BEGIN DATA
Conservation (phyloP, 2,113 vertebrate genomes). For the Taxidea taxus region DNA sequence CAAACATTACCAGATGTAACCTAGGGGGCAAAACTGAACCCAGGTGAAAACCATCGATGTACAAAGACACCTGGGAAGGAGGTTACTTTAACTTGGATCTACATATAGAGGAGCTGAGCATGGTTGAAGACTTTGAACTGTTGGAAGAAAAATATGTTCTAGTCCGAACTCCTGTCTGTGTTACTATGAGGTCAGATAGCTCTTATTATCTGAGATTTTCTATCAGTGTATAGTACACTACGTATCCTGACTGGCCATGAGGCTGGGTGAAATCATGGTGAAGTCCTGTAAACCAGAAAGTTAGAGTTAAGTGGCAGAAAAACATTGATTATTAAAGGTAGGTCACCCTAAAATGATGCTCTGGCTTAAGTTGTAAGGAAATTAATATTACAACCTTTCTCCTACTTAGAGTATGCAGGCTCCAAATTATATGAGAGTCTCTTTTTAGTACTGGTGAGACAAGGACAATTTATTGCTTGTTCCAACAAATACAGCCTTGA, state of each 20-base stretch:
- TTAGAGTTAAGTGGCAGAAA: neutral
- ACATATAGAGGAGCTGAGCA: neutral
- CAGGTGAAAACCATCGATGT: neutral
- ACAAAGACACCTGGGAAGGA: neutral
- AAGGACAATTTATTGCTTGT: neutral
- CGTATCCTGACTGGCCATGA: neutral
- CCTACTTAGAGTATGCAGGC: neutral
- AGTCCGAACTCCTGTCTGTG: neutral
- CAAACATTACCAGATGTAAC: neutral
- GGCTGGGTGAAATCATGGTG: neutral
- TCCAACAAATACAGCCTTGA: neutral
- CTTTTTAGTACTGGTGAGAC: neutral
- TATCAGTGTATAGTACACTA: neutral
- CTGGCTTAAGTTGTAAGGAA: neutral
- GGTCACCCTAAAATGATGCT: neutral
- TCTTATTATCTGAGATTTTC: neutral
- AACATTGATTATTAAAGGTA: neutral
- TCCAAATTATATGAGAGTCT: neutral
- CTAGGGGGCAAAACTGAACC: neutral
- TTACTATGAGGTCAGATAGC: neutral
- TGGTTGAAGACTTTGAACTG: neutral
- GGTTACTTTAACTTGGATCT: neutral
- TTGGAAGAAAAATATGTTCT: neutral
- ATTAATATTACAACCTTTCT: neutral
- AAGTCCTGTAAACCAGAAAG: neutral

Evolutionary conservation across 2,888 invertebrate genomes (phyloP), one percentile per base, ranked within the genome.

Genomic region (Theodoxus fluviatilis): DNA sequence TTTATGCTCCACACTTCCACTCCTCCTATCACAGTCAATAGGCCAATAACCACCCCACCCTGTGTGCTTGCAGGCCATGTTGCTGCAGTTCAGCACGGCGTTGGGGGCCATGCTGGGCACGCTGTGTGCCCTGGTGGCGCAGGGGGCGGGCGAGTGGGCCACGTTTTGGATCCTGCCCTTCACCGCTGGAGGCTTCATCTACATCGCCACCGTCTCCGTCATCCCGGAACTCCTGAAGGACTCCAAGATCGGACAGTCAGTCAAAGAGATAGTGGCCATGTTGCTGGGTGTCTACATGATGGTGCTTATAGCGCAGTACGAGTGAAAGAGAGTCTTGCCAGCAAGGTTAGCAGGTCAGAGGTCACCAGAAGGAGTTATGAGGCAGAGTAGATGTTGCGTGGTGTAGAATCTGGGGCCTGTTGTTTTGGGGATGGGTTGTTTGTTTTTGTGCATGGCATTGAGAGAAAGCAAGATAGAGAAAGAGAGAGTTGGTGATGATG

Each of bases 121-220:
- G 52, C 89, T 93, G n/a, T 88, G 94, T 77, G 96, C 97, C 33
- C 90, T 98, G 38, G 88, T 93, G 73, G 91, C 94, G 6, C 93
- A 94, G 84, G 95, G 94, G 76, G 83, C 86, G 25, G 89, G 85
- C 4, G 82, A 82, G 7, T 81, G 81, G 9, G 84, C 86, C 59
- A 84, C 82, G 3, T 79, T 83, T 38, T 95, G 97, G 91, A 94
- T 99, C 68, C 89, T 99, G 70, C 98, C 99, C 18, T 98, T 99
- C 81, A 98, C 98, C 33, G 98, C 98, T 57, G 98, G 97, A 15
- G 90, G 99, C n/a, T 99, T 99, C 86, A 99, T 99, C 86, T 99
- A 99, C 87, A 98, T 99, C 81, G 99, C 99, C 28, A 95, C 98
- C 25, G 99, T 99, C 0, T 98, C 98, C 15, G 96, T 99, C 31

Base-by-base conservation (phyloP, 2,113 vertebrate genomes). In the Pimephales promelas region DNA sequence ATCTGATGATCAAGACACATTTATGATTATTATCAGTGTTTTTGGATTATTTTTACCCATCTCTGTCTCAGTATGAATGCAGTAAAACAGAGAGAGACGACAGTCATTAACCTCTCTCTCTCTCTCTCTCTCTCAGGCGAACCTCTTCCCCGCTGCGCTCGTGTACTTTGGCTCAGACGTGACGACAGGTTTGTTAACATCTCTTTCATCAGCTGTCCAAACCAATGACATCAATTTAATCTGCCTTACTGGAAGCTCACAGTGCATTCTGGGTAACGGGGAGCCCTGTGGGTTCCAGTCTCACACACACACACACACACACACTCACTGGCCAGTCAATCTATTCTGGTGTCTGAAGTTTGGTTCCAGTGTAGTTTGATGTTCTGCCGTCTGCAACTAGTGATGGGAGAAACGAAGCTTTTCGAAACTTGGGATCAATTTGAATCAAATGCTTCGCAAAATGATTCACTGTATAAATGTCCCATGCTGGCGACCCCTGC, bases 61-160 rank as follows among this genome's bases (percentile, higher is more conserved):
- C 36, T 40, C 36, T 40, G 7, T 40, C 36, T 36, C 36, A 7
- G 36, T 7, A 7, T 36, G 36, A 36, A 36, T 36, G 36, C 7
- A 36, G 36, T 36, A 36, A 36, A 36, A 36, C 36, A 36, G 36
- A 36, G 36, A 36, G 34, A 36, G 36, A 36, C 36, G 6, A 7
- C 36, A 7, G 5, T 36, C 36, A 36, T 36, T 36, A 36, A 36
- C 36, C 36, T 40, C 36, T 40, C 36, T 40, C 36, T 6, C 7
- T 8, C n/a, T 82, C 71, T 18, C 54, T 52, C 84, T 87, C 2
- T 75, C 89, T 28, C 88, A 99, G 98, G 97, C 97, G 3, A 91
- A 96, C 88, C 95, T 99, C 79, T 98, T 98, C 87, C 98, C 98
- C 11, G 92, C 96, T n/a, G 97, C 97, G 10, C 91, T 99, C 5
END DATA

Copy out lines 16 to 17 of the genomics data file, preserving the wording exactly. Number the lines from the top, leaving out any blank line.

- GGTCACCCTAAAATGATGCT: neutral
- TCTTATTATCTGAGATTTTC: neutral